LOS ANGELES — Among the many hit hard by COVID-19, elementary and high school students are still recovering.
While schools had modest means to teach remotely, the pandemic forced mobilization of lessons via Zoom never before used on such a scale.
What You Need To Know
- Elementary and high school students are still recovering from the pandemic
- COVID-19 has forced mobilization of lessons via Zoom never before used on such a scale
- The pandemic necessitated new conversations about how students learn
- Even as spikes in cases appeared, California schools have persevered, relying on masks and encouraging vaccines
Testing teachers' ingenuity, parents' planning abilities and children’s attention spans, the pandemic necessitated new conversations about how students learn.
College students at schools such as Chapman University also contended with a return to campus as schools became increasingly determined to prevent a return to online learning. Even as spikes in coronavirus cases appeared, California schools have persevered, instead relying on masks and encouraging vaccines.
Here are some big moments in education from 2021.
Schools try to recoup learning losses
While students were held out of school, educators say learning losses mounted. Stories around the country of children conscripted into child care duties for younger siblings reached headlines, along with other challenges inevitable in online learning. Parents of low and middle income, according to the Pew Research Center, were more likely to report that online learning was “difficult” or “somewhat difficult.”
A return to online learning remained a consistent talking point during the recall efforts against Gov. Gavin Newsom, who repeatedly indicated he didn’t believe a return to online learning was feasible.
And even as students have remained in school, regularly occurring new variants of coronavirus have put school administrators in a difficult position. As other states return to online learning, schools in California have managed to keep students in class and have remained intent on doing so. Federal money has flowed in, allowing further improvements to safety like cough shields between desks and better ventilation.
But the key to school attendance, officials say, has always been vaccines for students, keeping a greater percentage in school and further protecting teachers. Over recent months, the U.S. Centers for Disease Control and Prevention have steadily made younger children eligible for vaccines.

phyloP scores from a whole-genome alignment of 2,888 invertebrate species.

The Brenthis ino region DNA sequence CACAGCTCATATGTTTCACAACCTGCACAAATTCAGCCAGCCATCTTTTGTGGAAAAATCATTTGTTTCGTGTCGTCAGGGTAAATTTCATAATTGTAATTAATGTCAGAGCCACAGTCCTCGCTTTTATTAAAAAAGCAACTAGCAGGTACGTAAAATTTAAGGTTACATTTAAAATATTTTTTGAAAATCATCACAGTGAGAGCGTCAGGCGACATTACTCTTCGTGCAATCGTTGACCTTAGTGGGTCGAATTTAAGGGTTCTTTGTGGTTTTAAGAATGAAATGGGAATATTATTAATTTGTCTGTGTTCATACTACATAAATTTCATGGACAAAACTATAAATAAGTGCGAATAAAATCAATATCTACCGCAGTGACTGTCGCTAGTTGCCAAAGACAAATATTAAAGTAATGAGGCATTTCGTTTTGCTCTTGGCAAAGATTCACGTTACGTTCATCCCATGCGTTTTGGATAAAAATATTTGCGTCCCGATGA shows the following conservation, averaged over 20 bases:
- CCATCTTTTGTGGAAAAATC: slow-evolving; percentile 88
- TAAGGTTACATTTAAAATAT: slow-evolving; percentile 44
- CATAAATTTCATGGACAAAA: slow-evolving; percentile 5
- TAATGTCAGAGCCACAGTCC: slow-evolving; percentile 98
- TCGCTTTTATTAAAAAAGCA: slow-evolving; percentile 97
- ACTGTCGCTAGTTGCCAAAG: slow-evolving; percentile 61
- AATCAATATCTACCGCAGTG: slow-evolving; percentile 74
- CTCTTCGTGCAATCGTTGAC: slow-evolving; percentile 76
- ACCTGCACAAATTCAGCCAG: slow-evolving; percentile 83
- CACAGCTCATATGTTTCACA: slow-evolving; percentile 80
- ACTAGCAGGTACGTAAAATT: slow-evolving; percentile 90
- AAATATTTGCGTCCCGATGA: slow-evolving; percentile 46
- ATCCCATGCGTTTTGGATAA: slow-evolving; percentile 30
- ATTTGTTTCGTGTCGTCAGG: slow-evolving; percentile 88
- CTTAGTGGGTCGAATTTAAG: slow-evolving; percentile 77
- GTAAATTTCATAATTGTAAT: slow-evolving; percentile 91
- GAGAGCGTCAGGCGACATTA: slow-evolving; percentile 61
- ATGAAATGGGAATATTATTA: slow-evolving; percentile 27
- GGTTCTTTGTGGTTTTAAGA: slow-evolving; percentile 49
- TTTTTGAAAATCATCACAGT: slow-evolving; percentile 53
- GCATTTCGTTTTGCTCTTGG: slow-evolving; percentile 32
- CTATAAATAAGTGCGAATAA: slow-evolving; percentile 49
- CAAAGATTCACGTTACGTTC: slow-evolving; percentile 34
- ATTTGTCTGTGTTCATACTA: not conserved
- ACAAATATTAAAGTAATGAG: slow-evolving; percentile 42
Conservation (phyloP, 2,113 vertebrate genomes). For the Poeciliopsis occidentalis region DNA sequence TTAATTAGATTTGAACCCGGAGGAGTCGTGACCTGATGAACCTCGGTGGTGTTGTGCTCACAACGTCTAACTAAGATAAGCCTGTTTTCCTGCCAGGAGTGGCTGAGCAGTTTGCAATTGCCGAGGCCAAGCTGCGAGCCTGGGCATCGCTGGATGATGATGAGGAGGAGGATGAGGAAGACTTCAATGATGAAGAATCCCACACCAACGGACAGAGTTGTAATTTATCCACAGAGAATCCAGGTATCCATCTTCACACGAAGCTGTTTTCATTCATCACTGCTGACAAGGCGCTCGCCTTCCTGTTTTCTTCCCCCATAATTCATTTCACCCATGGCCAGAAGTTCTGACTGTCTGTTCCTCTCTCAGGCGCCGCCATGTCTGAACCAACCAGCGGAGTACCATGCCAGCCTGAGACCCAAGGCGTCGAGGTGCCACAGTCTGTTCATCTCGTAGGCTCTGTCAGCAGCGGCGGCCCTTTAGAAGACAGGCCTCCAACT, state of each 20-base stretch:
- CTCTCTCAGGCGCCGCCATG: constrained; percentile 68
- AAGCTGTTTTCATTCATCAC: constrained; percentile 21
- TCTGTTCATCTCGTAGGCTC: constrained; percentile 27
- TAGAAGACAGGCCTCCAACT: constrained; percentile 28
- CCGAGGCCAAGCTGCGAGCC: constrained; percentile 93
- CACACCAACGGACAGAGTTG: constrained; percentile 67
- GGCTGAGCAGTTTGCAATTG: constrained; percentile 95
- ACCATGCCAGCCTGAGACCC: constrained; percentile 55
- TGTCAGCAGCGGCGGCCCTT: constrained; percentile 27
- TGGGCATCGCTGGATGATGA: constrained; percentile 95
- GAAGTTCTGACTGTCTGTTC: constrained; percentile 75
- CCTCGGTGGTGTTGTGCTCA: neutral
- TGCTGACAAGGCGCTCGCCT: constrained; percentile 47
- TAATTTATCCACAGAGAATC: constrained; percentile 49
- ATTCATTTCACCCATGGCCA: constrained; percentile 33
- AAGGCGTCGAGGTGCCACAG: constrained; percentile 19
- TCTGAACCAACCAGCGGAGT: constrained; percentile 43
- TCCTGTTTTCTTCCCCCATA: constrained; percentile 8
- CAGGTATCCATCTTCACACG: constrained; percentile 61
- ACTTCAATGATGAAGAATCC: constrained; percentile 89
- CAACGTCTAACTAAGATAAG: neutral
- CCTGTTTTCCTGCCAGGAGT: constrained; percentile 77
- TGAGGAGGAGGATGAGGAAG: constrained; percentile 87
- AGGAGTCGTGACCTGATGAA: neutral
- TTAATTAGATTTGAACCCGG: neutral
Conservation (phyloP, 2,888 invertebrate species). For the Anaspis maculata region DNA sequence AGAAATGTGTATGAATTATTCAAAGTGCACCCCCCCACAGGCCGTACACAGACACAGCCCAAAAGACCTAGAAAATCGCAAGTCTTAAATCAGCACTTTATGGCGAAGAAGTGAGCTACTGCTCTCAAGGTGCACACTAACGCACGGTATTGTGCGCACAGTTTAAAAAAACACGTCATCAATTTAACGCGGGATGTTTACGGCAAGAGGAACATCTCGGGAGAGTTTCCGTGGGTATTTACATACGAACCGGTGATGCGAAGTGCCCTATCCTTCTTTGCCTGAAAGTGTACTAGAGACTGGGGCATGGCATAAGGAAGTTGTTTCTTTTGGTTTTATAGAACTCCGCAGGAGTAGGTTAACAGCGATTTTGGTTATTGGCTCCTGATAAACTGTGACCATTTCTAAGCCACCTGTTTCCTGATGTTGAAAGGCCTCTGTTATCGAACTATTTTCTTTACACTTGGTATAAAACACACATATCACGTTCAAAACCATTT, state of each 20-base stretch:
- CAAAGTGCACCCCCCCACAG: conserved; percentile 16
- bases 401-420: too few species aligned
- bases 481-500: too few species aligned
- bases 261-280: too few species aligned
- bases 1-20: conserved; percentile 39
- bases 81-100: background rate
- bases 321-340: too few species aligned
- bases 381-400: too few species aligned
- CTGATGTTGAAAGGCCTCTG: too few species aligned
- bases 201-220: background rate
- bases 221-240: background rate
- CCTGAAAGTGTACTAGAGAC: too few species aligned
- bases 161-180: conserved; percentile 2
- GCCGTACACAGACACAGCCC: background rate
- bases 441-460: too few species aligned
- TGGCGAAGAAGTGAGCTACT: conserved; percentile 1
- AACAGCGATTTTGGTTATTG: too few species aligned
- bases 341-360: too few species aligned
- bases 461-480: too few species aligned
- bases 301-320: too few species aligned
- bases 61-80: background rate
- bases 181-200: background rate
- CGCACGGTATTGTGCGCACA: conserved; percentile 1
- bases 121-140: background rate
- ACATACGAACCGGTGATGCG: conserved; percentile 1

While vaccines and learning losses are keys to describing education in 2021, educators say they’ll be key talking points for years to come.
Labor shortages for school districts — everything from lunchroom workers to subject teachers — had begun before the pandemic only to accelerate as staff chose to leave their jobs early. The National Assn. of Education reported that 32% of respondents to its June survey left early because of the pandemic.
Orange County schools haven’t been immune, struggling especially to find special education teachers.
While many students have suffered from learning losses, others have been beset by mental health problems inflicted by the pressures of the pandemic. The U.S. Surgeon General, Dr. Vivek Murthy, visited Los Angeles to bring awareness to the mental health crisis.
Nonprofits like Tilly’s life Center have been working with schools for years to improve the state of mental health in schools. But the pandemic brought new light to fears of the mental pressures resting heavily on students as normal life and socialization were suspended.
Administrators say students, while back in school in Orange County, are still recovering from the pandemic requiring continued focus on the problem. The Tustin Unified School District has long had a special team to respond to mental health emergencies, and now officials at the federal level are talking openly about the problem.
While nonprofits and school districts have been aware of growth in mental health concerns among students, many feel the pandemic has dramatically increased the strain inflicted day-to-day.
Like the other problems on the list, money has been mobilized to help struggling students, even as plans to properly execute effective programs are still evolving.
And like the other concerns, mental health will be a major focus in 2022.